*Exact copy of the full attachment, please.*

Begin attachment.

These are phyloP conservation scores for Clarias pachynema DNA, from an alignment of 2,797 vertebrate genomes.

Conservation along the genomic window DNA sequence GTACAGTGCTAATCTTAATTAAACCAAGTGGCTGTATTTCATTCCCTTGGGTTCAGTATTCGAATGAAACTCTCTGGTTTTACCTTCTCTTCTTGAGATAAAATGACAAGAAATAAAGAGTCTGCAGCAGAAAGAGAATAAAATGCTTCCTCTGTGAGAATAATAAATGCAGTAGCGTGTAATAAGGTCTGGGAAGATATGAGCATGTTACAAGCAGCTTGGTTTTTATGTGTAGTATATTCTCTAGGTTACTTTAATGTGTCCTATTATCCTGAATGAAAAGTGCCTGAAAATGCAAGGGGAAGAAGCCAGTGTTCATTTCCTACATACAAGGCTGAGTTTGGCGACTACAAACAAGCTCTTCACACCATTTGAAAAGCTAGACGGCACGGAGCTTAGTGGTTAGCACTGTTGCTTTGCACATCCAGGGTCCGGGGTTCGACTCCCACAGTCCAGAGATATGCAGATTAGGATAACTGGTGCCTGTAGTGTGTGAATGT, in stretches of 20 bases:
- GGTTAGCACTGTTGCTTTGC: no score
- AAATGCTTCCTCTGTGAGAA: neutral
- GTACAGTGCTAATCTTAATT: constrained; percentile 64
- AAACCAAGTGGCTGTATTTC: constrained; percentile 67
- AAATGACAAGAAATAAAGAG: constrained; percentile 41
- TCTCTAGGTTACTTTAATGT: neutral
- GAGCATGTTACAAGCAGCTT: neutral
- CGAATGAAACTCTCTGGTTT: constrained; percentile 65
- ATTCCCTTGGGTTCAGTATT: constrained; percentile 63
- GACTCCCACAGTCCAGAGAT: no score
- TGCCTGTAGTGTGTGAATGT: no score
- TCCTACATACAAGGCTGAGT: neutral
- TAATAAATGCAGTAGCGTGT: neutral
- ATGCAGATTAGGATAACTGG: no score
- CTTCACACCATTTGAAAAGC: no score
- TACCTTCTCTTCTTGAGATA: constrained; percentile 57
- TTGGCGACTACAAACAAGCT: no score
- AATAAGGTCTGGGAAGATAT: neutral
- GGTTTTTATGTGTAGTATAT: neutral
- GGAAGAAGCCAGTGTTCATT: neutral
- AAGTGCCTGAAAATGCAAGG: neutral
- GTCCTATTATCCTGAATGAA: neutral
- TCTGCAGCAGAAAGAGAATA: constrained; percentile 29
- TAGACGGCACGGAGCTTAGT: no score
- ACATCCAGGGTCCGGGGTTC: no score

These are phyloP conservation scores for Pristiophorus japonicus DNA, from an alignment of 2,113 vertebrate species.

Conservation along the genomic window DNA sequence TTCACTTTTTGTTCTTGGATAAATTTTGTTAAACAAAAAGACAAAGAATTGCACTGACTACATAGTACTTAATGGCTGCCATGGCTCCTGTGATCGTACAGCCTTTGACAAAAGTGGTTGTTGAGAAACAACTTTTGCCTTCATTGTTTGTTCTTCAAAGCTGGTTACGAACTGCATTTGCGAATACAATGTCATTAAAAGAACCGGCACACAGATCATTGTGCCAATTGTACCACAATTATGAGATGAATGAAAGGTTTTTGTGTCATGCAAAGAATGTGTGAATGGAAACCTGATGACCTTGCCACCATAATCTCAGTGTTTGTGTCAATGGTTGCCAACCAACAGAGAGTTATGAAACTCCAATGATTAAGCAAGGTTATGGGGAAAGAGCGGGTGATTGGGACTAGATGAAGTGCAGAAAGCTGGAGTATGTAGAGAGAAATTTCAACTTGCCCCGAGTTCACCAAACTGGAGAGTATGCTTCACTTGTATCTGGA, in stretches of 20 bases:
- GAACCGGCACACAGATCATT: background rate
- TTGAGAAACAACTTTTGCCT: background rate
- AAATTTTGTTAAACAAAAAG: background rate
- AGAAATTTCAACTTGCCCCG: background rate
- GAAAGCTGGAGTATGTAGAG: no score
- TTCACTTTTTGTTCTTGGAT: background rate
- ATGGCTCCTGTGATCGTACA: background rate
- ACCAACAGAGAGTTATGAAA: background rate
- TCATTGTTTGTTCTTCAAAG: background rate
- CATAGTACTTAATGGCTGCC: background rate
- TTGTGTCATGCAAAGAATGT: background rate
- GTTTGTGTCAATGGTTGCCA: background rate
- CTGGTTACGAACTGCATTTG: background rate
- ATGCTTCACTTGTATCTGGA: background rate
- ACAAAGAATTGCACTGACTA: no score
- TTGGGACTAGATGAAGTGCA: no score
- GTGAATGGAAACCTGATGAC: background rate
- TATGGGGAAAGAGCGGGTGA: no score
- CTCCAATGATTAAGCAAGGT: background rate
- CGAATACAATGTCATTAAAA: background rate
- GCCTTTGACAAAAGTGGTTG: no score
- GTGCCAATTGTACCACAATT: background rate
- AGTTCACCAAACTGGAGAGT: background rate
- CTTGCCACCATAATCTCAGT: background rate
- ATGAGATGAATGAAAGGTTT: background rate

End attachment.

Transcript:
These are phyloP conservation scores for Clarias pachynema DNA, from an alignment of 2,797 vertebrate genomes.

Conservation along the genomic window DNA sequence GTACAGTGCTAATCTTAATTAAACCAAGTGGCTGTATTTCATTCCCTTGGGTTCAGTATTCGAATGAAACTCTCTGGTTTTACCTTCTCTTCTTGAGATAAAATGACAAGAAATAAAGAGTCTGCAGCAGAAAGAGAATAAAATGCTTCCTCTGTGAGAATAATAAATGCAGTAGCGTGTAATAAGGTCTGGGAAGATATGAGCATGTTACAAGCAGCTTGGTTTTTATGTGTAGTATATTCTCTAGGTTACTTTAATGTGTCCTATTATCCTGAATGAAAAGTGCCTGAAAATGCAAGGGGAAGAAGCCAGTGTTCATTTCCTACATACAAGGCTGAGTTTGGCGACTACAAACAAGCTCTTCACACCATTTGAAAAGCTAGACGGCACGGAGCTTAGTGGTTAGCACTGTTGCTTTGCACATCCAGGGTCCGGGGTTCGACTCCCACAGTCCAGAGATATGCAGATTAGGATAACTGGTGCCTGTAGTGTGTGAATGT, in stretches of 20 bases:
- GGTTAGCACTGTTGCTTTGC: no score
- AAATGCTTCCTCTGTGAGAA: neutral
- GTACAGTGCTAATCTTAATT: constrained; percentile 64
- AAACCAAGTGGCTGTATTTC: constrained; percentile 67
- AAATGACAAGAAATAAAGAG: constrained; percentile 41
- TCTCTAGGTTACTTTAATGT: neutral
- GAGCATGTTACAAGCAGCTT: neutral
- CGAATGAAACTCTCTGGTTT: constrained; percentile 65
- ATTCCCTTGGGTTCAGTATT: constrained; percentile 63
- GACTCCCACAGTCCAGAGAT: no score
- TGCCTGTAGTGTGTGAATGT: no score
- TCCTACATACAAGGCTGAGT: neutral
- TAATAAATGCAGTAGCGTGT: neutral
- ATGCAGATTAGGATAACTGG: no score
- CTTCACACCATTTGAAAAGC: no score
- TACCTTCTCTTCTTGAGATA: constrained; percentile 57
- TTGGCGACTACAAACAAGCT: no score
- AATAAGGTCTGGGAAGATAT: neutral
- GGTTTTTATGTGTAGTATAT: neutral
- GGAAGAAGCCAGTGTTCATT: neutral
- AAGTGCCTGAAAATGCAAGG: neutral
- GTCCTATTATCCTGAATGAA: neutral
- TCTGCAGCAGAAAGAGAATA: constrained; percentile 29
- TAGACGGCACGGAGCTTAGT: no score
- ACATCCAGGGTCCGGGGTTC: no score

These are phyloP conservation scores for Pristiophorus japonicus DNA, from an alignment of 2,113 vertebrate species.

Conservation along the genomic window DNA sequence TTCACTTTTTGTTCTTGGATAAATTTTGTTAAACAAAAAGACAAAGAATTGCACTGACTACATAGTACTTAATGGCTGCCATGGCTCCTGTGATCGTACAGCCTTTGACAAAAGTGGTTGTTGAGAAACAACTTTTGCCTTCATTGTTTGTTCTTCAAAGCTGGTTACGAACTGCATTTGCGAATACAATGTCATTAAAAGAACCGGCACACAGATCATTGTGCCAATTGTACCACAATTATGAGATGAATGAAAGGTTTTTGTGTCATGCAAAGAATGTGTGAATGGAAACCTGATGACCTTGCCACCATAATCTCAGTGTTTGTGTCAATGGTTGCCAACCAACAGAGAGTTATGAAACTCCAATGATTAAGCAAGGTTATGGGGAAAGAGCGGGTGATTGGGACTAGATGAAGTGCAGAAAGCTGGAGTATGTAGAGAGAAATTTCAACTTGCCCCGAGTTCACCAAACTGGAGAGTATGCTTCACTTGTATCTGGA, in stretches of 20 bases:
- GAACCGGCACACAGATCATT: background rate
- TTGAGAAACAACTTTTGCCT: background rate
- AAATTTTGTTAAACAAAAAG: background rate
- AGAAATTTCAACTTGCCCCG: background rate
- GAAAGCTGGAGTATGTAGAG: no score
- TTCACTTTTTGTTCTTGGAT: background rate
- ATGGCTCCTGTGATCGTACA: background rate
- ACCAACAGAGAGTTATGAAA: background rate
- TCATTGTTTGTTCTTCAAAG: background rate
- CATAGTACTTAATGGCTGCC: background rate
- TTGTGTCATGCAAAGAATGT: background rate
- GTTTGTGTCAATGGTTGCCA: background rate
- CTGGTTACGAACTGCATTTG: background rate
- ATGCTTCACTTGTATCTGGA: background rate
- ACAAAGAATTGCACTGACTA: no score
- TTGGGACTAGATGAAGTGCA: no score
- GTGAATGGAAACCTGATGAC: background rate
- TATGGGGAAAGAGCGGGTGA: no score
- CTCCAATGATTAAGCAAGGT: background rate
- CGAATACAATGTCATTAAAA: background rate
- GCCTTTGACAAAAGTGGTTG: no score
- GTGCCAATTGTACCACAATT: background rate
- AGTTCACCAAACTGGAGAGT: background rate
- CTTGCCACCATAATCTCAGT: background rate
- ATGAGATGAATGAAAGGTTT: background rate